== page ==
Addiction makes no distinction between genders. Substance use problems can affect both males and females. However, there are fundamental distinctions in how each gender is affected by addiction.
These differences are directly related to biological differences between men and women. Some drugs are more potent for one gender than the other.
Approximately 12% of American males aged 12 and above are currently taking drugs. In comparison, 7.3% of females in the same age group Males abuse illegal drugs and alcohol at a higher rate than females.
But interesting data shows that women show more signs of addiction, drug use, and relapse than men do.
Let’s take a look at how the different addictions affect women.
When people use marijuana, women are more likely than men to have trouble remembering where things are. When women use cannabis, they are also more likely to have anxiety disorders and panic attacks, and they get these problems much faster than men.
Women take heroin in lesser amounts and for a shorter period of time than men. Women are also less likely than men to use heroin. They generally attribute injections to partner encouragement and social pressure.
In the first few years of injecting heroin, women may be more at risk of overdose fatalities. Those who continue to use after the first few years have a higher long-term survival rate than men.
Abuse of and addiction to opioids have also become epidemics, and women are much more likely than men to have this problem. Women account for more than 13.8% of opioid addiction and abuse, whereas men account for only 7.8%. Women had a greater rate of opioid overdose deaths. Because of prenatal opioid usage, more newborns are being born with neonatal abstinence syndrome (NAS).
Cocaine and meth
Stimulants such as cocaine and meth are also commonly abused by both sexes. Women, on the other hand, have been shown to report their first use at substantially younger ages than men. Hormones play a significant role in the biological distinctions between male and female addictions.
To explain, women experience more amphetamine cravings and are more prone to relapse than males. Changes in their menstrual cycles and hormone production are most likely to blame.
Estrogen is important in the “reward” effects of stimulants such as methamphetamine and cocaine. As a result, women are more likely than men to become hooked on stimulants and consume higher amounts.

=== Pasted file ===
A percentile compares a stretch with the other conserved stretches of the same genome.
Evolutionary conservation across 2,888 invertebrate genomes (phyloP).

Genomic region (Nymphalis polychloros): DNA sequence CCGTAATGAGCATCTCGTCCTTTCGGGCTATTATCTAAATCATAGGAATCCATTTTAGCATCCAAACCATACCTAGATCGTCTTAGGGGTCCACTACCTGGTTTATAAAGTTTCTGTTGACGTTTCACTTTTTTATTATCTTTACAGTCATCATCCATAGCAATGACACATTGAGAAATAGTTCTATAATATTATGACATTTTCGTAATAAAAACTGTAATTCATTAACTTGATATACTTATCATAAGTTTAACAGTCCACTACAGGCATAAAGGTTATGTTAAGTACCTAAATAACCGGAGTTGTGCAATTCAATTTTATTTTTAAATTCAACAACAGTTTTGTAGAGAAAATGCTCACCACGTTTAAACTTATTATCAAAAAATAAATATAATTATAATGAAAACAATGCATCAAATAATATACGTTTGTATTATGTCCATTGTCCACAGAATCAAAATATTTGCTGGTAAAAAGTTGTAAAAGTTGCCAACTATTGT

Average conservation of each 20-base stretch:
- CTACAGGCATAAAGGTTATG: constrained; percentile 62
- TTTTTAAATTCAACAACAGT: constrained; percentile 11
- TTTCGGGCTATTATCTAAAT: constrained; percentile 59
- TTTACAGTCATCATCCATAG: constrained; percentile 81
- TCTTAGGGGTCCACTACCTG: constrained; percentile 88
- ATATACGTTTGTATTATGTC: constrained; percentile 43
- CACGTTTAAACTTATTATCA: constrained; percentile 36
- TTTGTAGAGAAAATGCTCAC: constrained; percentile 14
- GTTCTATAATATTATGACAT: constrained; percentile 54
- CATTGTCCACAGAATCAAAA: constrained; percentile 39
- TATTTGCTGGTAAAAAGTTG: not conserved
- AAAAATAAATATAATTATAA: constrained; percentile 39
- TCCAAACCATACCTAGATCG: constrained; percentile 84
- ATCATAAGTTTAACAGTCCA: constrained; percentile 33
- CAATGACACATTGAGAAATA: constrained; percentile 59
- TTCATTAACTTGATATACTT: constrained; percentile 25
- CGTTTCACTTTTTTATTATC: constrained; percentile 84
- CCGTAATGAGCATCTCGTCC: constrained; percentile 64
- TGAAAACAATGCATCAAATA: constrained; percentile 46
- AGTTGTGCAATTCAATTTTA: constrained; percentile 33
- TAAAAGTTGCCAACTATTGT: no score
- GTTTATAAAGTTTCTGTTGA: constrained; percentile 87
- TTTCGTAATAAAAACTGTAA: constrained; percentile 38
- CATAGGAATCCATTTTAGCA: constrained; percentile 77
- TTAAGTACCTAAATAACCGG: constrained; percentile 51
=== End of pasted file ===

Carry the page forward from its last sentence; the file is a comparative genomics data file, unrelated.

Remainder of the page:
Why do women experience addiction differently from men?
Male and female biology is quite diverse, which is one of the main reasons why men and women react differently to drugs and alcohol. Stimulants make the blood vessels in women’s brains widen more than in men’s brains, which changes how their minds work.
Women also become more addicted to prescription medications. This is due, in part, to their biological makeup. The main reason is that women are more prone to chronic pain than men. This is the primary reason why women become hooked on prescription medications (pain relievers) for chronic pain.
Treating addiction in women
Women’s drug addiction disorders are statistically more stigmatized than men’s. In a drug treatment program, men are more likely to receive specialized care. There are numerous barriers that women may face when obtaining specialist drug therapy.
Lower income, the need for childcare, and the prospect of pregnancy are all examples. Loss of custody of a child, social shame, and punishments from a partner are all things that can stop women from getting help.
Every client, whether male or female, who walks through the doors of the Robert Alexander Center for Recovery in Kentucky receives a treatment that is evidence-based, individualized, and supportive.
We are aware that there is no silver bullet or treatment that can be considered universally effective for the addiction disorder. Individuals are where our attention is directed. In order to assure the client’s long-term success in recovery from substance misuse, we create individualized treatment plans for each patient.
We are here for you from the moment you first call, through the entire intake process, and even after you have been discharged. The staff at the Robert Alexander Center for Recovery in Kentucky cares about you and the people closest to you, and we are here to assist you in finding a recovery from drug and alcohol misuse that is long-lasting and sustainable.